“Home offices with all the bells and whistles”



GREENWICH – Real estate brokers have had a very busy year in Greenwich so far, with record sales.

And it may not be over yet, as the strong demand for housing in Greenwich continues. The hot market might not last indefinitely, but real estate professionals say there could be a continued increase, based on recent home sale statistics.

“Things are still very active,” said real estate broker Sheryl Morrison. “The houses are still going fast. And the stocks are very low. She said her phone rings continuously, with potential buyers looking to buy in the Greenwich area. “I see the demand will continue next year,” she said. “These city shoppers are still coming. With the delta variant (COVID-19), people still look that way. “

Greenwich real estate commentator Mark Pruner agreed the market saw increased sales last summer.

“The demand is there, it is pushing up prices, which should spur more supply,” he observed in a recent assessment of market conditions.

Pruner said of recent market activity: “It’s amazing if we get more listings it will continue to be that way. “

The real estate database used by local brokers indicates that 1,100 sales took place in the 12 months from July 2020 to June 2021, a long hot streak for the market. July of this year saw 173 sales on its own, according to realtors.

The previous monthly record for home sales in Greenwich was in June 2011, when 114 homes sold, according to Pruner, in large part thanks to an increase in sales taxes. Backcountry and downtown homes saw the end of falling selling prices and significant rebounds.

Broker Roxana Bowgen said the disruption caused by the coronavirus pandemic has reshaped the Greenwich real estate market, as well as radically changed the way people work and create space for themselves.

Greenwich has seen a wave of new buyers, she said, and the trend could continue in the months to come. “It’s premature to say that things have slowed down, permanently. Time will tell, ”Bowgen said.

At Sotheby’s, she said, the firm had a banner year in 2020, and 2021 has already outperformed the year before. Year-to-date sales were 803 from 536 at the same time last year, up nearly 50%.

Many Bowgen clients were looking for homes that provided ample office space, allowing them to work from home.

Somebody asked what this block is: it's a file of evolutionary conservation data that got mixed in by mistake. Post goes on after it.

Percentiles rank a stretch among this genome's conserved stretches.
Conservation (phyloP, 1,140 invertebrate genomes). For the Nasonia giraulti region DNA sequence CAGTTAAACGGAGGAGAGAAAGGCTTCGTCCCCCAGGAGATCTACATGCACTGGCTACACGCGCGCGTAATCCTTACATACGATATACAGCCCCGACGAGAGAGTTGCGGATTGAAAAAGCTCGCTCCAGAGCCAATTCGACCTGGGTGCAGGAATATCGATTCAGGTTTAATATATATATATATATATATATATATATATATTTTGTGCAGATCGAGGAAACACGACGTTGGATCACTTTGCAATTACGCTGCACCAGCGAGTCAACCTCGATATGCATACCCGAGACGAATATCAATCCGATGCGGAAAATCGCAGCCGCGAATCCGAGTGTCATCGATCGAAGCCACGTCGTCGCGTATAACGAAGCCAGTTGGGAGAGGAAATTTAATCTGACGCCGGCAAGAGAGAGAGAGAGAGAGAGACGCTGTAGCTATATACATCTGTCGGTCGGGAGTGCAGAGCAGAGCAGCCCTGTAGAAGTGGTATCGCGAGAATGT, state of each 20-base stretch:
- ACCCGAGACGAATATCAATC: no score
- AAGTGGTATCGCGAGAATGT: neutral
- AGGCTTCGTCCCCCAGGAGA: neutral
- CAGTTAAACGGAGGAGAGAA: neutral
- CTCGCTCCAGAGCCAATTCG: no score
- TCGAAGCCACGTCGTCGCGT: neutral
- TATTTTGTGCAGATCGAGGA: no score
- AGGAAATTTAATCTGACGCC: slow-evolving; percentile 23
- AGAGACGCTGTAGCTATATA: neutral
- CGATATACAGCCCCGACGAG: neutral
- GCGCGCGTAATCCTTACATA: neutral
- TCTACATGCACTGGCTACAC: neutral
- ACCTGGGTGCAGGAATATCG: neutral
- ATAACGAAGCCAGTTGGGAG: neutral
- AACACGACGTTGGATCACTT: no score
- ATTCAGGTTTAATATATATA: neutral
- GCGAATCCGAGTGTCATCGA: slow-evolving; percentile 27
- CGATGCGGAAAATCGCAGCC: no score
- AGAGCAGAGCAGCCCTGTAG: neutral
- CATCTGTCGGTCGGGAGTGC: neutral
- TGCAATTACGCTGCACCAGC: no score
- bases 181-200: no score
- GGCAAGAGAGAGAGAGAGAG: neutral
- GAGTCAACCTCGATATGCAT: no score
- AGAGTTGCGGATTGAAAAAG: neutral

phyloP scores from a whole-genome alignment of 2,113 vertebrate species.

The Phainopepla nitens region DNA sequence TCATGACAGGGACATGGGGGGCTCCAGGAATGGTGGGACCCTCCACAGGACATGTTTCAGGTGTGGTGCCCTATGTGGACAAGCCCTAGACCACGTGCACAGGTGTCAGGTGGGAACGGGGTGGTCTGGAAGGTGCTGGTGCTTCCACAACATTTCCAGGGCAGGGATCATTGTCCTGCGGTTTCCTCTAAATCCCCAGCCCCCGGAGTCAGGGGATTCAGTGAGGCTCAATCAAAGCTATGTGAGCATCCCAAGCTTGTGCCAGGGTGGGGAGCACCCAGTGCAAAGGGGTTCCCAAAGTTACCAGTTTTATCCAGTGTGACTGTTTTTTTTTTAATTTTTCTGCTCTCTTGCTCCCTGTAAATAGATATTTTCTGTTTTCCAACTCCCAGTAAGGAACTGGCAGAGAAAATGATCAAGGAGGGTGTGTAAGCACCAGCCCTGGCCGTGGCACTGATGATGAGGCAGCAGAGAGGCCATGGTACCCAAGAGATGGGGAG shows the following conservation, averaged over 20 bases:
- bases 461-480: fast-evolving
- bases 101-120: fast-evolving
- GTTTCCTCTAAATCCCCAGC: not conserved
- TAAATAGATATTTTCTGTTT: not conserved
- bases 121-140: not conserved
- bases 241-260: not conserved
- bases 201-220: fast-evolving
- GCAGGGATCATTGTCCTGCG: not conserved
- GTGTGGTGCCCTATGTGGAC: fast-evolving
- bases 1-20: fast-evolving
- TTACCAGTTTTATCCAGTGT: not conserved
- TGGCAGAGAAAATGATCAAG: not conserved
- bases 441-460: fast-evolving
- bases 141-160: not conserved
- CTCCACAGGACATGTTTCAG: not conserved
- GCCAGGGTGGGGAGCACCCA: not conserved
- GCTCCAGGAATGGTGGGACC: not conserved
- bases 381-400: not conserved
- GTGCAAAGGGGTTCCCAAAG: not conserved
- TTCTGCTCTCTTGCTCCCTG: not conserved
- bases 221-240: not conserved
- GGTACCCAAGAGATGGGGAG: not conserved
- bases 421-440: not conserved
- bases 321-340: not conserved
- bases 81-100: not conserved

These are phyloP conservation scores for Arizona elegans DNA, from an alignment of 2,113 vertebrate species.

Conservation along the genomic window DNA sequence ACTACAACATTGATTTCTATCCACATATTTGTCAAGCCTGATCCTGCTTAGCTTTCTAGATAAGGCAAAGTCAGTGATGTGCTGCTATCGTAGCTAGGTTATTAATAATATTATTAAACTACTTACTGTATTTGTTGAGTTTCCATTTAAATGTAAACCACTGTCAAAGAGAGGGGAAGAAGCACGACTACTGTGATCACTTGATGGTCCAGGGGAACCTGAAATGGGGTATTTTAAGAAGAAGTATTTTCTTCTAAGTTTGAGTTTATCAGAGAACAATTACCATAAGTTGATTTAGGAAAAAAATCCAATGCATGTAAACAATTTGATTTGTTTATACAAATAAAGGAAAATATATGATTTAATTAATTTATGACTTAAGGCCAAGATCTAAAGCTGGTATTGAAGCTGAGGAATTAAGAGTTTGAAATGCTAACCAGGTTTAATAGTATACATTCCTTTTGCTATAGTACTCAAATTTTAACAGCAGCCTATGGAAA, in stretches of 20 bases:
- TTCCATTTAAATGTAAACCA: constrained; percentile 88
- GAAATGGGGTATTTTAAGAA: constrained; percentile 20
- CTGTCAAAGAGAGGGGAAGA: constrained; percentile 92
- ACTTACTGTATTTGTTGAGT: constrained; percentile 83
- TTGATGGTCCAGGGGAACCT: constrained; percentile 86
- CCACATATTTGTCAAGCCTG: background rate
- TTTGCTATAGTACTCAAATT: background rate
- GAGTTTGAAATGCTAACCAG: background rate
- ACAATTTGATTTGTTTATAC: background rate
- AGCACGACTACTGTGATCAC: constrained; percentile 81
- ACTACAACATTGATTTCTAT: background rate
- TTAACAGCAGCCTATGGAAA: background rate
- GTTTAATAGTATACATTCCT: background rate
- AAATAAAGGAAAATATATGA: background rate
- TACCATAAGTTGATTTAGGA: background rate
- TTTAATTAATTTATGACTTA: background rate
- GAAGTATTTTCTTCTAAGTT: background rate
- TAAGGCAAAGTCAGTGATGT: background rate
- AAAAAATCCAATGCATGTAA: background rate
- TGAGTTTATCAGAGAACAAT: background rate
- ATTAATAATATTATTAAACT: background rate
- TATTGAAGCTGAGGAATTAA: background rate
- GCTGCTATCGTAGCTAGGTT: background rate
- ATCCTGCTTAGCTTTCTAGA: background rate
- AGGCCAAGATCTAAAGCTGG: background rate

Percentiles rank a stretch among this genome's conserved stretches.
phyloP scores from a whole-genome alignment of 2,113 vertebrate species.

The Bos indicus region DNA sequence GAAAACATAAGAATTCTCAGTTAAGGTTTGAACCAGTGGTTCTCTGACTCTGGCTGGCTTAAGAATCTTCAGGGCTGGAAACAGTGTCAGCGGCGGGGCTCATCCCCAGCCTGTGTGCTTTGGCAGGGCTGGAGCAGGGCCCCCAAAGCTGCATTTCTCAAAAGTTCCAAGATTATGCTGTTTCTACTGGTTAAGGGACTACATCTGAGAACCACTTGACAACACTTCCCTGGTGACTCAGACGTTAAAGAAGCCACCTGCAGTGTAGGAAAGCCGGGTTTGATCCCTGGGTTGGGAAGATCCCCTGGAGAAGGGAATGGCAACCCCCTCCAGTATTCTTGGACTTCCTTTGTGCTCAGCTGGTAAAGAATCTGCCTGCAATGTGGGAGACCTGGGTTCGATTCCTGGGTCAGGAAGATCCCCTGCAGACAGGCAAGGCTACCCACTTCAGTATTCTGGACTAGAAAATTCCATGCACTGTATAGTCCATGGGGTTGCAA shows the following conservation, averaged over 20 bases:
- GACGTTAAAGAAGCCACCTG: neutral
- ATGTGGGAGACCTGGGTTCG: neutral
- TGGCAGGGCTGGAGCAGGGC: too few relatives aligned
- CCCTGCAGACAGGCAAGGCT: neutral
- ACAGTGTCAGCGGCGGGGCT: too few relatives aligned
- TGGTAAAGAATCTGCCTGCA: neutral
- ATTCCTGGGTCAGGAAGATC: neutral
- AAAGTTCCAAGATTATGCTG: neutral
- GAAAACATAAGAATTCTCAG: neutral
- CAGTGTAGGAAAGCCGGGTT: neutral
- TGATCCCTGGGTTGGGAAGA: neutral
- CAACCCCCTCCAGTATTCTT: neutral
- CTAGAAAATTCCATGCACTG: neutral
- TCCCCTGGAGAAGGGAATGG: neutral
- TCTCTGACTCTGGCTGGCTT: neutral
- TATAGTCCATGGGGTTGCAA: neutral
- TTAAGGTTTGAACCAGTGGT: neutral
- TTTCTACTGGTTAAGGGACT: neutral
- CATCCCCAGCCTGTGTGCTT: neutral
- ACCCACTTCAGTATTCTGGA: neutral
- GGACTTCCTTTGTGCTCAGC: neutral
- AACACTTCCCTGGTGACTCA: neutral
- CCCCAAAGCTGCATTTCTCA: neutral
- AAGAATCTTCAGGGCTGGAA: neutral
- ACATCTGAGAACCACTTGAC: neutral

“In addition to seeking fresh air and distance from neighbors, today’s shoppers prefer the lifestyle to commuting to work for high-paying jobs. Greenwich buyers want home offices with all the features, ”she said, as well as desirable local schools and amenities.

“I’m looking at these millennials, people in their twenties and thirties – they left town during the pandemic and moved to places where they grew up, and they’re happy. This is a whole new change that we are seeing, ”she said.

Especially in demand are energy-efficient houses. Bowgen said young buyers in particular have idealistic motivations to reduce their energy use and also like “smart homes” that they can use with their mobile devices.

Central Greenwich, Old Greenwich and Riverside are all in high demand, the Sotheby’s broker said. “People love central Greenwich,” she said, citing her attraction to the empty nets that can walk to Greenwich Avenue for shopping and dining. “And old Greenwich and Riverside are always popular with young families, they have the neighborhood vibe, you can take your kids to schools.”

Bowgen said the market has been disrupted by the pandemic, and like everyone else, people who sell homes for a living have had to learn new skills to adapt.

“Digital negotiations have been the norm since the world was turned upside down,” she said. “The digital economy is here to stay. We won’t be returning to closed, overcrowded office spaces anytime soon.


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